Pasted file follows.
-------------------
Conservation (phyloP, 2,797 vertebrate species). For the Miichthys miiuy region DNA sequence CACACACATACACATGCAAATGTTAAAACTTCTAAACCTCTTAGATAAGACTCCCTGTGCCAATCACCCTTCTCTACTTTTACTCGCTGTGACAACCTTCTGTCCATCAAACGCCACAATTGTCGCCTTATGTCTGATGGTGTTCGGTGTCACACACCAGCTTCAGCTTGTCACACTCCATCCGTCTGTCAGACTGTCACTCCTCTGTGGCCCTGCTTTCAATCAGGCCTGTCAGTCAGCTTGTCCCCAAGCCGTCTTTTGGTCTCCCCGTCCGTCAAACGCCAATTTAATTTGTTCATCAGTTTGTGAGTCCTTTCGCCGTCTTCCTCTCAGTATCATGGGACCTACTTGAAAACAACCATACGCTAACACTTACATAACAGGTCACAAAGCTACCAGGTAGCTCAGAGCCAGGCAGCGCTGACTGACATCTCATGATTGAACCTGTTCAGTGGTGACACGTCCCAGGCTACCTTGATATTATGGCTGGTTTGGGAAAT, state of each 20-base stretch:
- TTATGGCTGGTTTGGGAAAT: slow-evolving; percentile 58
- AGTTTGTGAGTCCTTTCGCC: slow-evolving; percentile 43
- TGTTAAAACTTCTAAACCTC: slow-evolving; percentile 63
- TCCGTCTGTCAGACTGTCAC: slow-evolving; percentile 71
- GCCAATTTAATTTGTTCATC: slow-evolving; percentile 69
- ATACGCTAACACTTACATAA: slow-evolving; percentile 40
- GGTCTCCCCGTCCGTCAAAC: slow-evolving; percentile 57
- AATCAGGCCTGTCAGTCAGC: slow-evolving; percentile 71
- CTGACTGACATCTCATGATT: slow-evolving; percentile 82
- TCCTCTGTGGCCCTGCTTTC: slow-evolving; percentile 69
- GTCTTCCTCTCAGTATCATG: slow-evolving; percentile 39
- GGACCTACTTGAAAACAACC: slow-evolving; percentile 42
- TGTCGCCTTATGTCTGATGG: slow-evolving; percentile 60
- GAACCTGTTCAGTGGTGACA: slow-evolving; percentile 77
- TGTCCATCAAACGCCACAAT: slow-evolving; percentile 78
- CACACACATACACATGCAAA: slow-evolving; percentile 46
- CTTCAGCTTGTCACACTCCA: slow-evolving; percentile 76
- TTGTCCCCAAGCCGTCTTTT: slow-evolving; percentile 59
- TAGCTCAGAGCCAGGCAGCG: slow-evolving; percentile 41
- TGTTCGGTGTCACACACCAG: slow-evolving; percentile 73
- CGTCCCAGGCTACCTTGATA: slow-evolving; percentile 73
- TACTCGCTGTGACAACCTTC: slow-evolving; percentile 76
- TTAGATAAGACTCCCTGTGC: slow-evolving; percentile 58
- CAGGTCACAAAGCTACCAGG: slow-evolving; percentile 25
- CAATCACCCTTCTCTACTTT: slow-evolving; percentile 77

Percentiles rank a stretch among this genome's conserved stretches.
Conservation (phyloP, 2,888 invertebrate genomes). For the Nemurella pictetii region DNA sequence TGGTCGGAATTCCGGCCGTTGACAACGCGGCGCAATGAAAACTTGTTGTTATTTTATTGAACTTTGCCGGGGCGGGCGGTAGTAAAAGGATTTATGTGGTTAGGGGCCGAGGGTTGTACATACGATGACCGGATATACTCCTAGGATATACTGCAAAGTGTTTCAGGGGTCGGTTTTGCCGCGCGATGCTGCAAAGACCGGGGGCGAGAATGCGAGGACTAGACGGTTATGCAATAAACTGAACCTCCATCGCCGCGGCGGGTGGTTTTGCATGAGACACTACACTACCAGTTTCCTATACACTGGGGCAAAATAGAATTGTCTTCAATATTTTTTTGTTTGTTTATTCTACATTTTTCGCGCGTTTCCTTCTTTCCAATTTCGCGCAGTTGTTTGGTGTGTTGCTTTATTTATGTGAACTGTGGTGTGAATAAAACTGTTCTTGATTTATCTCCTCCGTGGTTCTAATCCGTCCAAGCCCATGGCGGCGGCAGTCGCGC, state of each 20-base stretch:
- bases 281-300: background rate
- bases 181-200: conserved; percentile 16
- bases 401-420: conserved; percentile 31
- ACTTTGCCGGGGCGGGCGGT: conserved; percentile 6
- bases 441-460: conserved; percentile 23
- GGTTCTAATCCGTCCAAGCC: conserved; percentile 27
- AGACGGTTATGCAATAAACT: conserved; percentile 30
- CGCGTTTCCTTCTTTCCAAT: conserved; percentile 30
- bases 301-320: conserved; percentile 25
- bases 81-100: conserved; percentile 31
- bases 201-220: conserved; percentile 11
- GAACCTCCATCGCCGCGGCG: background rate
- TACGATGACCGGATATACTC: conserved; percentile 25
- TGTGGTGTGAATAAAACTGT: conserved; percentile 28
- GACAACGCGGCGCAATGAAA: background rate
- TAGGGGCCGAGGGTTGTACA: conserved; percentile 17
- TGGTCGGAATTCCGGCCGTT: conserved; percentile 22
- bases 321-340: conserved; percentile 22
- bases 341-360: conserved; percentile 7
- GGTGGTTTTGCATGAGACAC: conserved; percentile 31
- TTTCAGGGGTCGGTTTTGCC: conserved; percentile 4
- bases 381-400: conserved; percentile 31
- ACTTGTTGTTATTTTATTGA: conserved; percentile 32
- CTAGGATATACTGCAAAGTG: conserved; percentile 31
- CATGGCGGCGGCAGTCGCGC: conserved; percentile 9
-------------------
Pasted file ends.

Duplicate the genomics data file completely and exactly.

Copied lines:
Conservation (phyloP, 2,797 vertebrate species). For the Miichthys miiuy region DNA sequence CACACACATACACATGCAAATGTTAAAACTTCTAAACCTCTTAGATAAGACTCCCTGTGCCAATCACCCTTCTCTACTTTTACTCGCTGTGACAACCTTCTGTCCATCAAACGCCACAATTGTCGCCTTATGTCTGATGGTGTTCGGTGTCACACACCAGCTTCAGCTTGTCACACTCCATCCGTCTGTCAGACTGTCACTCCTCTGTGGCCCTGCTTTCAATCAGGCCTGTCAGTCAGCTTGTCCCCAAGCCGTCTTTTGGTCTCCCCGTCCGTCAAACGCCAATTTAATTTGTTCATCAGTTTGTGAGTCCTTTCGCCGTCTTCCTCTCAGTATCATGGGACCTACTTGAAAACAACCATACGCTAACACTTACATAACAGGTCACAAAGCTACCAGGTAGCTCAGAGCCAGGCAGCGCTGACTGACATCTCATGATTGAACCTGTTCAGTGGTGACACGTCCCAGGCTACCTTGATATTATGGCTGGTTTGGGAAAT, state of each 20-base stretch:
- TTATGGCTGGTTTGGGAAAT: slow-evolving; percentile 58
- AGTTTGTGAGTCCTTTCGCC: slow-evolving; percentile 43
- TGTTAAAACTTCTAAACCTC: slow-evolving; percentile 63
- TCCGTCTGTCAGACTGTCAC: slow-evolving; percentile 71
- GCCAATTTAATTTGTTCATC: slow-evolving; percentile 69
- ATACGCTAACACTTACATAA: slow-evolving; percentile 40
- GGTCTCCCCGTCCGTCAAAC: slow-evolving; percentile 57
- AATCAGGCCTGTCAGTCAGC: slow-evolving; percentile 71
- CTGACTGACATCTCATGATT: slow-evolving; percentile 82
- TCCTCTGTGGCCCTGCTTTC: slow-evolving; percentile 69
- GTCTTCCTCTCAGTATCATG: slow-evolving; percentile 39
- GGACCTACTTGAAAACAACC: slow-evolving; percentile 42
- TGTCGCCTTATGTCTGATGG: slow-evolving; percentile 60
- GAACCTGTTCAGTGGTGACA: slow-evolving; percentile 77
- TGTCCATCAAACGCCACAAT: slow-evolving; percentile 78
- CACACACATACACATGCAAA: slow-evolving; percentile 46
- CTTCAGCTTGTCACACTCCA: slow-evolving; percentile 76
- TTGTCCCCAAGCCGTCTTTT: slow-evolving; percentile 59
- TAGCTCAGAGCCAGGCAGCG: slow-evolving; percentile 41
- TGTTCGGTGTCACACACCAG: slow-evolving; percentile 73
- CGTCCCAGGCTACCTTGATA: slow-evolving; percentile 73
- TACTCGCTGTGACAACCTTC: slow-evolving; percentile 76
- TTAGATAAGACTCCCTGTGC: slow-evolving; percentile 58
- CAGGTCACAAAGCTACCAGG: slow-evolving; percentile 25
- CAATCACCCTTCTCTACTTT: slow-evolving; percentile 77

Percentiles rank a stretch among this genome's conserved stretches.
Conservation (phyloP, 2,888 invertebrate genomes). For the Nemurella pictetii region DNA sequence TGGTCGGAATTCCGGCCGTTGACAACGCGGCGCAATGAAAACTTGTTGTTATTTTATTGAACTTTGCCGGGGCGGGCGGTAGTAAAAGGATTTATGTGGTTAGGGGCCGAGGGTTGTACATACGATGACCGGATATACTCCTAGGATATACTGCAAAGTGTTTCAGGGGTCGGTTTTGCCGCGCGATGCTGCAAAGACCGGGGGCGAGAATGCGAGGACTAGACGGTTATGCAATAAACTGAACCTCCATCGCCGCGGCGGGTGGTTTTGCATGAGACACTACACTACCAGTTTCCTATACACTGGGGCAAAATAGAATTGTCTTCAATATTTTTTTGTTTGTTTATTCTACATTTTTCGCGCGTTTCCTTCTTTCCAATTTCGCGCAGTTGTTTGGTGTGTTGCTTTATTTATGTGAACTGTGGTGTGAATAAAACTGTTCTTGATTTATCTCCTCCGTGGTTCTAATCCGTCCAAGCCCATGGCGGCGGCAGTCGCGC, state of each 20-base stretch:
- bases 281-300: background rate
- bases 181-200: conserved; percentile 16
- bases 401-420: conserved; percentile 31
- ACTTTGCCGGGGCGGGCGGT: conserved; percentile 6
- bases 441-460: conserved; percentile 23
- GGTTCTAATCCGTCCAAGCC: conserved; percentile 27
- AGACGGTTATGCAATAAACT: conserved; percentile 30
- CGCGTTTCCTTCTTTCCAAT: conserved; percentile 30
- bases 301-320: conserved; percentile 25
- bases 81-100: conserved; percentile 31
- bases 201-220: conserved; percentile 11
- GAACCTCCATCGCCGCGGCG: background rate
- TACGATGACCGGATATACTC: conserved; percentile 25
- TGTGGTGTGAATAAAACTGT: conserved; percentile 28
- GACAACGCGGCGCAATGAAA: background rate
- TAGGGGCCGAGGGTTGTACA: conserved; percentile 17
- TGGTCGGAATTCCGGCCGTT: conserved; percentile 22
- bases 321-340: conserved; percentile 22
- bases 341-360: conserved; percentile 7
- GGTGGTTTTGCATGAGACAC: conserved; percentile 31
- TTTCAGGGGTCGGTTTTGCC: conserved; percentile 4
- bases 381-400: conserved; percentile 31
- ACTTGTTGTTATTTTATTGA: conserved; percentile 32
- CTAGGATATACTGCAAAGTG: conserved; percentile 31
- CATGGCGGCGGCAGTCGCGC: conserved; percentile 9